CSS Table Module Level 3

Editor’s Draft,

Specification Metadata
This version:
https://drafts.csswg.org/css-tables-3/
Latest published version:
https://www.w3.org/TR/css-tables-3/
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Editors:
Francois Remy (Invited Expert)
Greg Whitworth (Microsoft)
Former Editors:
Bert Bos (W3C)
L. David Baron (Mozilla)
Markus Mielke (Microsoft)
Saloni Mira Rai (Microsoft)
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This spec is not yet ready for implementation. It exists in this repository to record the ideas and promote discussion.

Before attempting to implement this spec, please contact the CSSWG at www-style@w3.org.


Abstract

This CSS module defines a two-dimensional grid-based layout system, optimized for tabular data rendering. In the table layout model, each display node is assigned to an intersection between a set of consecutive rows and a set of consecutive columns, themselves generated from the table structure and sized according to their content.

CSS is a language for describing the rendering of structured documents (such as HTML and XML) on screen, on paper, etc.

Status of this document

This is a public copy of the editors’ draft. It is provided for discussion only and may change at any moment. Its publication here does not imply endorsement of its contents by W3C. Don’t cite this document other than as work in progress.

GitHub Issues are preferred for discussion of this specification. When filing an issue, please put the text “css-tables” in the title, preferably like this: “[css-tables] …summary of comment…”. All issues and comments are archived, and there is also a historical archive.

This document was produced by the CSS Working Group.

This document was produced by a group operating under the W3C Patent Policy. W3C maintains a public list of any patent disclosures made in connection with the deliverables of the group; that page also includes instructions for disclosing a patent. An individual who has actual knowledge of a patent which the individual believes contains Essential Claim(s) must disclose the information in accordance with section 6 of the W3C Patent Policy.

This document is governed by the 1 March 2019 W3C Process Document.

1. Introduction

This section is not normative

Many types of information (ex: weather readings collected over the past year) are best visually represented in a two-axis grid where rows represent one item of the list (ex: a date, and the various weather properties measured during that day), and where columns represent the successive values of an item’s property (ex: the temperatures measured over the past year).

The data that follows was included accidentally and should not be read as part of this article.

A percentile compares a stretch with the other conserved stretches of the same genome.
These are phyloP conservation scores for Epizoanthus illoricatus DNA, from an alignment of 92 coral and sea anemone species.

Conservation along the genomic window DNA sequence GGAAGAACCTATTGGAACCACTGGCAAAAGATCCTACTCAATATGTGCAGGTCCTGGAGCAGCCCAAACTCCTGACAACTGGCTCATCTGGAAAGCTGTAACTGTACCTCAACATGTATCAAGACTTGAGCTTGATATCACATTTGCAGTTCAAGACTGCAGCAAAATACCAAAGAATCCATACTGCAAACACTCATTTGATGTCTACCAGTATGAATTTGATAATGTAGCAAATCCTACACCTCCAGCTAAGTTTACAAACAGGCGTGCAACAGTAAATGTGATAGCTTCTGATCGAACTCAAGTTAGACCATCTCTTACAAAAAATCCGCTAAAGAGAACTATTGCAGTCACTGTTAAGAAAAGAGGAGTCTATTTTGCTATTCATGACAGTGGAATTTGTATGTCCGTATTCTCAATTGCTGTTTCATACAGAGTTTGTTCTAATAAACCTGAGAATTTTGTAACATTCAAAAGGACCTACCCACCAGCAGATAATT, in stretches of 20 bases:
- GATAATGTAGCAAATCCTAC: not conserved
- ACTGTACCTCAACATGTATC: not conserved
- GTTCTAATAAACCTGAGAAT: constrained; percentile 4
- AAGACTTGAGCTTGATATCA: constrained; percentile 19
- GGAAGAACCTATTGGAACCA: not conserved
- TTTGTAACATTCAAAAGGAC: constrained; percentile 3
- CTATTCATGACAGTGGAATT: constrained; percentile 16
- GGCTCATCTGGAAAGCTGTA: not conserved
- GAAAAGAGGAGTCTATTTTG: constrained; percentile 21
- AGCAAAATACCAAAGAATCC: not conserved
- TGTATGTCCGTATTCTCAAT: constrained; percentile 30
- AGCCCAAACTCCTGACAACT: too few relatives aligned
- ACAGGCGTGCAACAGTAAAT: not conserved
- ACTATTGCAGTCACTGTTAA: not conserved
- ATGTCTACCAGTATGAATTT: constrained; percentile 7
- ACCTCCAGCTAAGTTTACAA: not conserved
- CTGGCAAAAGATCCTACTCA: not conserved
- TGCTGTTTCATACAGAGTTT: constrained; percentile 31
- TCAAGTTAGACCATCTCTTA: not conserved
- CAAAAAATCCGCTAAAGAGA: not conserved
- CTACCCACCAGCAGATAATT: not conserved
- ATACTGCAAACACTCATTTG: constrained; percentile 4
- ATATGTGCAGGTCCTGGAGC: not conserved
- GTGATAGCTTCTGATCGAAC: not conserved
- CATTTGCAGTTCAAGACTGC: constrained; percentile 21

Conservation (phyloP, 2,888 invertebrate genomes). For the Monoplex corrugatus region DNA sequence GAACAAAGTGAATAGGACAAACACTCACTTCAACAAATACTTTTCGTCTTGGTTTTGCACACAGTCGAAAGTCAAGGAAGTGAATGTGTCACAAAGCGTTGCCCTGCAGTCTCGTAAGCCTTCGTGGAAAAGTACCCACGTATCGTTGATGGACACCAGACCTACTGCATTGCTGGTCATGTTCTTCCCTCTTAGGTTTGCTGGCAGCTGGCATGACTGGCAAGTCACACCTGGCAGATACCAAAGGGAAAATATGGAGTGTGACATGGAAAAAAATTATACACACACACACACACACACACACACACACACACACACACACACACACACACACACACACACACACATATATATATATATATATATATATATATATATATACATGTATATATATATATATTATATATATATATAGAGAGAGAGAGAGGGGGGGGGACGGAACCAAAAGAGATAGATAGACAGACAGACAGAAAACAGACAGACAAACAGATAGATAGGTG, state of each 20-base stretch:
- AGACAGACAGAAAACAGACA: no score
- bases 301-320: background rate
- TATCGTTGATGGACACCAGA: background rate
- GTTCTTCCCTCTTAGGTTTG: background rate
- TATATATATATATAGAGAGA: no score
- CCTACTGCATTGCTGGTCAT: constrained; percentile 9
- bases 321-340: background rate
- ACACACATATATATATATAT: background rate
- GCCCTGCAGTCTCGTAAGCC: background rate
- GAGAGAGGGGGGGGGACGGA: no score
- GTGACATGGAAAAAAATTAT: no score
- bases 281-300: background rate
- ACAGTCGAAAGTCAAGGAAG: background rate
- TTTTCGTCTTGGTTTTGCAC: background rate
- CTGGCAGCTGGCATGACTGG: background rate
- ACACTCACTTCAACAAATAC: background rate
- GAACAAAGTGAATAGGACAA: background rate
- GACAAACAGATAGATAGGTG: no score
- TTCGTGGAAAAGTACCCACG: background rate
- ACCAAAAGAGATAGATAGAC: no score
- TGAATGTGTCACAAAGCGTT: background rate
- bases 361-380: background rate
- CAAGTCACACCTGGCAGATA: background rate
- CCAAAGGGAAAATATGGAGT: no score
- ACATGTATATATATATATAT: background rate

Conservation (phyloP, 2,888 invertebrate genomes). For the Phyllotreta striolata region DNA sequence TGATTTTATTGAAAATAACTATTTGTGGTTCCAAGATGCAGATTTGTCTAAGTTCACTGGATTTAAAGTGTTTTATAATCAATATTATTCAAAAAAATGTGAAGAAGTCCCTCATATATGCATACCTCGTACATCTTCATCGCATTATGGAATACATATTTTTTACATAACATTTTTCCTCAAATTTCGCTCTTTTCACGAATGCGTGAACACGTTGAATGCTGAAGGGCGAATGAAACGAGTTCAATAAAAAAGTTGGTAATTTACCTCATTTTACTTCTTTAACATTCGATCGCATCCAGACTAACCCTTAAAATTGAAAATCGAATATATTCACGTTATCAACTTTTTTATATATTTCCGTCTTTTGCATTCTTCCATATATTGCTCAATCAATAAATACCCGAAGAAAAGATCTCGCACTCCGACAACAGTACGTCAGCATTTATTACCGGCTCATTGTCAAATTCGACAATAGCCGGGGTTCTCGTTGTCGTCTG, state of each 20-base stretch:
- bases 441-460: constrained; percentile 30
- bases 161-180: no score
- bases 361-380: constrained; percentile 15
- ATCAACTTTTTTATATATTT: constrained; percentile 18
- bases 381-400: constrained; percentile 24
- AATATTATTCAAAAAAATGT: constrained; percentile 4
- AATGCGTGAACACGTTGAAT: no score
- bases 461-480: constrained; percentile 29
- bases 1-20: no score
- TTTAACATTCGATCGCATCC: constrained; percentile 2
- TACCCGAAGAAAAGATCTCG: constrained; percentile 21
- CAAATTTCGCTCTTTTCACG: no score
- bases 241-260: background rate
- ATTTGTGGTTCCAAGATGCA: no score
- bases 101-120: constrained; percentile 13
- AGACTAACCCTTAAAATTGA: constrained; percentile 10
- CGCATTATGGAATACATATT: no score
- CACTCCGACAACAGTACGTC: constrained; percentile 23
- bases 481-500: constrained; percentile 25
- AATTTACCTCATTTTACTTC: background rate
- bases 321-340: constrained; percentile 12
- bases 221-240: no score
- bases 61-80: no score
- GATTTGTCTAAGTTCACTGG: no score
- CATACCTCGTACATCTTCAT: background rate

Sometimes, to make the representation easier to understand, some cells of the grid are used to represent a description or summary of their parent row/column, instead of actual data. This happens more frequently for the cells found on the first row and/or column (called headers) or the cells found on the last row and/or column (called footers).

This kind of tabular data representation is usually known as tables. Tables layout can be abused to render other grid-like representations like calendars or timelines, though authors should prefer other layout modes when the information being represented does not make sense as a data table.

The rendering of tables in HTML has been defined for a long time in the HTML specification. However, its interactions with features defined in CSS remained for a long time undefined. The goal of this specification is to define the expected behavior of user agents supporting both HTML tables and CSS.

Please be aware that some behaviors defined in this document will not be the most logical or useful way of solving the problem they aim to solve, but such behaviors are often the result of compatibility requirements and not a deliberate choice of the editors of this specification. Authors wishing to use more complex layouts are encouraged to rely on more modern CSS modules such as CSS Grid.

2. Content Model

2.1. Table Structure

The CSS table model is based on the HTML4 table model, in which the structure of a table closely parallels the visual layout of the table. In this model, a table consists of an optional caption and any number of rows of cells.

In addition, adjacent rows and columns may be grouped structurally and this grouping can be reflected in presentation (e.g., a border may be drawn around a group of rows).